Cecily's book reviews

In general I've written reviews of every book I've read since I joined GoodReads (RIP) in May 08, along with one or two I read prior to that. More recent reviews tend to be longer (sometimes a tad too long?). I always carry a book, though I don't get as much time as I'd like to get engrossed - life is busy, but in a good way. Too many of my favourite authors died without writing enough! Apart from reading, and writing about reading, I enjoy Scrabble, good restaurants, woodland, and attending the theatre.
The Character Of Rain - Amélie Nothomb Really 2.5*: it's not a bad book, but I didn't really enjoy it (fortunately, it's very short).

This describes Nothomb's life from her birth until her third birthday. The youngest child of a Belgian diplomat in Japan, she tells it with the Japanese assumption that children are gods until their third birthday: "at three... you see everything and understand nothing" because you don't remember the previous year (though she claims to). Unfortunately, I quickly found the gimmick of the omniscient and self-centred narrator rather annoying.

For the first two years, she is totally unresponsive and silent and is referred to as the Tube (feeding) and the Plant. Then she suddenly switches on and screams almost constantly for six months. She is calmed by her first taste of chocolate, and from then on remembers everything, observing "There isn't any point remembering that which has no connection to pleasure" - the sort of idea that is meant to be profound, but is actually fatuous. She becomes a model child, "The very idea of pleasure had set me into motion".

After that, even allowing for hindsight, she claims far more knowledge and intelligence than is remotely possible, e.g. pondering long and hard about which of the many words she had secretly learned would be the first, second and third that she uttered, weighing up the impact of each. She also taught herself to read before the age of three without anyone else realising. I'm not sure if this is meant to be serious, cute, funny or something else. She admits she "stands little chance of being believed. I don't particularly care". What a charming way for an author to address her readers.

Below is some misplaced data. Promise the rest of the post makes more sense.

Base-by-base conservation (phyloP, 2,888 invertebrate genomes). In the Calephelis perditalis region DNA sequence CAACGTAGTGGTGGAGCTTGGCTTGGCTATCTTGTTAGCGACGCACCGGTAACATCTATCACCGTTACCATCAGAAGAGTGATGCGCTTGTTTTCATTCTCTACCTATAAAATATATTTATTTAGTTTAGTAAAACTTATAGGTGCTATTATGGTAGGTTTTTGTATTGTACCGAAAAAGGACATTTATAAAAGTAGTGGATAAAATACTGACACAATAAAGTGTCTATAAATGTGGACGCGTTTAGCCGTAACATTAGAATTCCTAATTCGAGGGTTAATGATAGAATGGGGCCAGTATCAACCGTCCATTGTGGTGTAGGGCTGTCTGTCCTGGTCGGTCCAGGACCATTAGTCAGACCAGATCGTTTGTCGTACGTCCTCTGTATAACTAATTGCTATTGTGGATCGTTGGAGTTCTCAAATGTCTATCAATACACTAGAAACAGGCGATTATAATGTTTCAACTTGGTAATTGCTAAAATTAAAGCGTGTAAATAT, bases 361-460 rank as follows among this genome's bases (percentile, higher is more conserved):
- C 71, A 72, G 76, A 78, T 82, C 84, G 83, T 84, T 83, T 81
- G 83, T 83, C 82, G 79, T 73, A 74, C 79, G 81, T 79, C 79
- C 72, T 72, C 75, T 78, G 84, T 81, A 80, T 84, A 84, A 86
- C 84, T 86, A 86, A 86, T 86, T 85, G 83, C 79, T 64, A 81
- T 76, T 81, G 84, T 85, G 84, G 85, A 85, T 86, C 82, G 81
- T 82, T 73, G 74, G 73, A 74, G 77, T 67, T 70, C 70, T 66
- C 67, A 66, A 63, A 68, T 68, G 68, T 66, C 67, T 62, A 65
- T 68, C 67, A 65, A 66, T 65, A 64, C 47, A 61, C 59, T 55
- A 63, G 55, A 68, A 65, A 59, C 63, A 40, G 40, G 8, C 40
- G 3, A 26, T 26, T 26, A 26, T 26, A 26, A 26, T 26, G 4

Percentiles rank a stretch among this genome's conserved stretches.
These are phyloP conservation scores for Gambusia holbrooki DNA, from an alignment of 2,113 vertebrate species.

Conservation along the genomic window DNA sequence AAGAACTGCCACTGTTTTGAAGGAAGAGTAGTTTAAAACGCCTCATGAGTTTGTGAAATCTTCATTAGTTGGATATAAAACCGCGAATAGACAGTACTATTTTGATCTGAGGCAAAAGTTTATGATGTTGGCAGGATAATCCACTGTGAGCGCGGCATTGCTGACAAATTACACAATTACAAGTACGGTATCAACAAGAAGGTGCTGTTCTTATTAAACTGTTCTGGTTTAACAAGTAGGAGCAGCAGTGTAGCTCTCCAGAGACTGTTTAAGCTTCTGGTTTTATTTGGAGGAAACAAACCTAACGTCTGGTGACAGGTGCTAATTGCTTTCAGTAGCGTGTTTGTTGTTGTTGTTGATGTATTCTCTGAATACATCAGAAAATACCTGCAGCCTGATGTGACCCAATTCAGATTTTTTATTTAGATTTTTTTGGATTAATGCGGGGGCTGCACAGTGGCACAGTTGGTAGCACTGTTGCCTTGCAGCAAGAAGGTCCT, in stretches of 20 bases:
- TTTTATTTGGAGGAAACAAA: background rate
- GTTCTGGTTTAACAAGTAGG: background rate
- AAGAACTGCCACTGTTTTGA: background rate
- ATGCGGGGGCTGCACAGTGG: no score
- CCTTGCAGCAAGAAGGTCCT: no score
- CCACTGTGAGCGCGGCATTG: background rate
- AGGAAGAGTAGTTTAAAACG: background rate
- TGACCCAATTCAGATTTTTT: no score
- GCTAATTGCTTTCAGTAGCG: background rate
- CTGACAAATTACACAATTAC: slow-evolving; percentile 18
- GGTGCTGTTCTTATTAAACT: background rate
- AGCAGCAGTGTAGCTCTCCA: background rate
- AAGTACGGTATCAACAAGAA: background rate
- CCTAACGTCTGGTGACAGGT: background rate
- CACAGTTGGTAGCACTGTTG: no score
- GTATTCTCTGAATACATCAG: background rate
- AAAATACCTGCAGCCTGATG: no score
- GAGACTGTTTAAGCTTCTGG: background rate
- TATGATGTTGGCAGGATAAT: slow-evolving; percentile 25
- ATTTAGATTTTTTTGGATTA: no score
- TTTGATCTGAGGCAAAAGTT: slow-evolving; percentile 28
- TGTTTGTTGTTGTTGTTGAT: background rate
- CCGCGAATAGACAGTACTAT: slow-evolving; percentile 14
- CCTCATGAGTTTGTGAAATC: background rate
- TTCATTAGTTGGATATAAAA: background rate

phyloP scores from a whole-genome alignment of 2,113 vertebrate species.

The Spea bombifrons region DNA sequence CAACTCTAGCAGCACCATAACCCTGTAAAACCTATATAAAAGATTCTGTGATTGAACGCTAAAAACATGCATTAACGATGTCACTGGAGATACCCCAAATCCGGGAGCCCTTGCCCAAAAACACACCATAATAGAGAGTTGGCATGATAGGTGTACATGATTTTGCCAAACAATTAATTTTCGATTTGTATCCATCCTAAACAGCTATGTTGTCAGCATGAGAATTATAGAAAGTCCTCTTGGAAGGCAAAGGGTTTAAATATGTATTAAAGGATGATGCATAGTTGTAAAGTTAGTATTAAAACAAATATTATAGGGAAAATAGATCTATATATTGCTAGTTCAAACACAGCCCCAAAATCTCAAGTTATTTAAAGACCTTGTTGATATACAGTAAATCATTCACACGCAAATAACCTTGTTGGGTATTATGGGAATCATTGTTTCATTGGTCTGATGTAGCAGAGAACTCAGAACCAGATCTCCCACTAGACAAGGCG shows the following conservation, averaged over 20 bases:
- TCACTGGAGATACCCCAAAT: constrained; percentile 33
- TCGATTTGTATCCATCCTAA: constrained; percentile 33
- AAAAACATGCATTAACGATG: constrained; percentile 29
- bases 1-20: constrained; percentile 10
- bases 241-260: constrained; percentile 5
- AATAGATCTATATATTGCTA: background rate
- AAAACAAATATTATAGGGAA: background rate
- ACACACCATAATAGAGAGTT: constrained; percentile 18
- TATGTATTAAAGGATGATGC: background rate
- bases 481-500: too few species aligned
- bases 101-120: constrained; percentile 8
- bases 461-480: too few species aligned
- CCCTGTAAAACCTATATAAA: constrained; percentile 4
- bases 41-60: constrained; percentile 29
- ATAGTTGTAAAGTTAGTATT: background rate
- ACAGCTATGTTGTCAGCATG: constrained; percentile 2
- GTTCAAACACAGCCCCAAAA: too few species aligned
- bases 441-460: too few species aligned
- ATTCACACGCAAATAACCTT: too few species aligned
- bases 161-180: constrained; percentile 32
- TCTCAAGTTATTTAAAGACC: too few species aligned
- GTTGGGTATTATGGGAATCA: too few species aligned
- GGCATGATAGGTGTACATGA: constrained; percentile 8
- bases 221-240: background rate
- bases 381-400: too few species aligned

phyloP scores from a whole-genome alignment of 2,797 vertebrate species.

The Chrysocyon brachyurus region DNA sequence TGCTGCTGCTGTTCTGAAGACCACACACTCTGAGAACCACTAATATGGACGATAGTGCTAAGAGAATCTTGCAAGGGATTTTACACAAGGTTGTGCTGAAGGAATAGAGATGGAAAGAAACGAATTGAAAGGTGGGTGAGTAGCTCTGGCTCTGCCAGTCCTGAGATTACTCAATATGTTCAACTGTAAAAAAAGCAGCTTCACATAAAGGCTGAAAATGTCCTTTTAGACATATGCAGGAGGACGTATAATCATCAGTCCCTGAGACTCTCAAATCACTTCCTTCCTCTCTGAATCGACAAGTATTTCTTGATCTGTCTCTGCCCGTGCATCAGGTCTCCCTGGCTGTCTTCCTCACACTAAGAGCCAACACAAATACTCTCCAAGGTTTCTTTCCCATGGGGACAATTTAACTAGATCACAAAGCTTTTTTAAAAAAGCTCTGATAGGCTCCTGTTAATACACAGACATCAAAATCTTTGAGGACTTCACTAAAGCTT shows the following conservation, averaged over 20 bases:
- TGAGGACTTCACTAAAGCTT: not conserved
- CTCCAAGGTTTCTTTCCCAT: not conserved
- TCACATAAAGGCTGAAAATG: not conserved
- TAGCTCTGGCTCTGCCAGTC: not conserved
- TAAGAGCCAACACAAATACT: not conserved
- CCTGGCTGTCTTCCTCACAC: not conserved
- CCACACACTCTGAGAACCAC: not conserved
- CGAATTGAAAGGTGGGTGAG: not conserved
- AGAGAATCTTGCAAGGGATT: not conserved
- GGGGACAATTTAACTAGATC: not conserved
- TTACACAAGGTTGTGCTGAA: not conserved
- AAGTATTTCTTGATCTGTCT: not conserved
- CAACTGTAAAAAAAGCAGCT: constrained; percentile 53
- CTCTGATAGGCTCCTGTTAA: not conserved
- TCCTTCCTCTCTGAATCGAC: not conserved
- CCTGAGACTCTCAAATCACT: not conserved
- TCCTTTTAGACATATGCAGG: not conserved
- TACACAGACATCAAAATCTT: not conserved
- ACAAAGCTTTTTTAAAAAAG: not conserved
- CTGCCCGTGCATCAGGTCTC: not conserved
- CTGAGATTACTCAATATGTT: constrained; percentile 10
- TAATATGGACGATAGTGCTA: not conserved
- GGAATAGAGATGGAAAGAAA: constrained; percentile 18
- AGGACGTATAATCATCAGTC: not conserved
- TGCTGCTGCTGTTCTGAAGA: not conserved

The idea of being a god makes her insufferable: one of her nannies adores her, but the other detests her: "How terrible it must have been for her not to adore me"! I presume this is meant to be amusing, but by this point I'd already taken a dislike to her, so it merely confirmed my negative feelings.

Then, amidst such annoying writing is the odd gem: "When I finally reached the water [the sea], it turned out to be as afraid of me as I was of it. Like a timid child, it approached and then ran away. I did the same."

Unsurprisingly, turning three and no longer being thought of as a god was not a happy experience. "Turning three brought absolutely nothing good with it", and unpleasant realisations such as "eventually we lose what we love. That which is given you will be taken back" and "One of the most terrifying laws of the universe: what doesn't advance retreats, First comes growth and then decay, and between the two is a void". Frankly, Amelie, I don't give a damn.

The next stage of Nothomb's life, in a diplomatic compound in Peking, is described in slightly more realistic terms in Loving Sabotage: http://www.goodreads.com/review/show/342140589.

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